Wood: Yeah, to do payments, to do cards, all this kind of stuff. There's obviously a lot of big companies that have come out. I wouldn't say we'd have ever become an Airwallex. But, you know, a Payhawk or Pleo, Spendesk. All those guys came into a space that, frankly, if we had been more on it, we'd have been the market leader today,
DigitalFirst: Knowing what you do now, what are the three things you would have done differently?
Wood: Assume success. There's definitely that conservatism to Brits. You do lots of plans for, oh, what if it doesn't go so well? Maybe we shouldn't hire as much.
But you don't tend to do those plans for what if it goes twice as well as we expect? Who are we hiring then? What are we doing then?
I don't mean “assume success”, that would be a complete car crash, but definitely a bit more planning for success.
Something I did get quite good at at the end was just stepping back and reading and speaking to people. And I do think a leader or a manager who spends all their time in the business will be bad at their job. Warren Buffett says he spends 80% of his time reading (and thinking).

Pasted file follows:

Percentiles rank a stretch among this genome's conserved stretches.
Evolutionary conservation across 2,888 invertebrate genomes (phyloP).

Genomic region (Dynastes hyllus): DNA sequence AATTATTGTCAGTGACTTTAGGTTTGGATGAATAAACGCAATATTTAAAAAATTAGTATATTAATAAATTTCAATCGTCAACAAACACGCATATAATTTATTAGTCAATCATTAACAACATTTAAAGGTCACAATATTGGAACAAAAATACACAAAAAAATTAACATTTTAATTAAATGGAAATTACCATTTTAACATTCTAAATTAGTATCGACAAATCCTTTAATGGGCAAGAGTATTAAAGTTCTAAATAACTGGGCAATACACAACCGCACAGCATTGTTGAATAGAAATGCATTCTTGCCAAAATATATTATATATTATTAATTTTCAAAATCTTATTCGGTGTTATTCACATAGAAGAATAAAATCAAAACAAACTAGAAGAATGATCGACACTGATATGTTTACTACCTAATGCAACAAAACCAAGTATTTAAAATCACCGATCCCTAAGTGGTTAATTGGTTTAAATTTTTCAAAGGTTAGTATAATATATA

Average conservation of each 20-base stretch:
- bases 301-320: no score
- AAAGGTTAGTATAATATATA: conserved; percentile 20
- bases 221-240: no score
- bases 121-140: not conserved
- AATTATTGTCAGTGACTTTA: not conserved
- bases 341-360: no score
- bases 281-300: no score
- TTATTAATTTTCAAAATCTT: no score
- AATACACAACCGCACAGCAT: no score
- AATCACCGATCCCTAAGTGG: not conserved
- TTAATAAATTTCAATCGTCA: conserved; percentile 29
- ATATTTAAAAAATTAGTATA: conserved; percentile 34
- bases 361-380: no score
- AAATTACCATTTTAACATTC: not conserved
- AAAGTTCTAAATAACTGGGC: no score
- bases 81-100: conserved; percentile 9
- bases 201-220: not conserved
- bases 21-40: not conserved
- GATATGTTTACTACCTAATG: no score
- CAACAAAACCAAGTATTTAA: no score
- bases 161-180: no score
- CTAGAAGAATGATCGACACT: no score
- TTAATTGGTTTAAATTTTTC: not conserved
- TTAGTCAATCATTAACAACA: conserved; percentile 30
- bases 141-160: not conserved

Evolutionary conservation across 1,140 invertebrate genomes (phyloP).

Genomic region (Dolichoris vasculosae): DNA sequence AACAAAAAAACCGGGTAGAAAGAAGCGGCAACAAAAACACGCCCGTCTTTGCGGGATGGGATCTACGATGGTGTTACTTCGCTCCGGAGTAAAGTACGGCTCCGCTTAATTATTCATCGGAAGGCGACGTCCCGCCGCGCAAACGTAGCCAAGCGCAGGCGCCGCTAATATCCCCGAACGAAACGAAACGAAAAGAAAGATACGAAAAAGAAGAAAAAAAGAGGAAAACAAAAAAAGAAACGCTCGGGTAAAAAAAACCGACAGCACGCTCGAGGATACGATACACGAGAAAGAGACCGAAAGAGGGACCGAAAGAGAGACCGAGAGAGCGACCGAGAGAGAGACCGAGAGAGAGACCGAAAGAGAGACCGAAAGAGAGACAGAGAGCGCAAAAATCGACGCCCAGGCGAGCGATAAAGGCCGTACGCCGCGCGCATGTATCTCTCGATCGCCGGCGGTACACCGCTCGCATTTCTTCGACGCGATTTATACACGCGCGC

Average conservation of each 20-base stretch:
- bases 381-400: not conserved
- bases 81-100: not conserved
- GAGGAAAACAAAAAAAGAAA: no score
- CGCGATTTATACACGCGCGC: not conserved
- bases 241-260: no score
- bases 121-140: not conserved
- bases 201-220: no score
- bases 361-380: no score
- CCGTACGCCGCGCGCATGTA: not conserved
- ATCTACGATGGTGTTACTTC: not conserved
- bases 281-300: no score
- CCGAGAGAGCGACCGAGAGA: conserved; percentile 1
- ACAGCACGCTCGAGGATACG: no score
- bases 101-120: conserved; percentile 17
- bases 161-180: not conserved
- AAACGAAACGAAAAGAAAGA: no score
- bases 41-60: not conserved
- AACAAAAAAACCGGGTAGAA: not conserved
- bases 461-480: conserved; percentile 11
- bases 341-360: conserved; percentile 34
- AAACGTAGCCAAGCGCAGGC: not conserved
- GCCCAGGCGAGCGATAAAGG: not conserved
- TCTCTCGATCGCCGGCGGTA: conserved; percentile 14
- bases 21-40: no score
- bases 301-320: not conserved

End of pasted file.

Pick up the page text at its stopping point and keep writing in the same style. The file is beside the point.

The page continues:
As a leader you should be out there speaking to other people, reading, and be a source of new ideas. I did get better at that towards the end, which helped us.
Receipt Bank was a funny business; we were by far the biggest Xero add on. And yet, we still thought of the other add-ons as our peers rather than thinking, Oh, we're something different. We were not Xero, we're still 5 or 10 percent of their revenue. But we were probably 5x the revenue of the next biggest Xero add-on. So what does that mean?
We accepted our place in the world a little too blindly and a little too faithfully, as opposed to being a bit more aggressive, a bit more curious about where am I?
DigitalFirst: What else would you have done differently?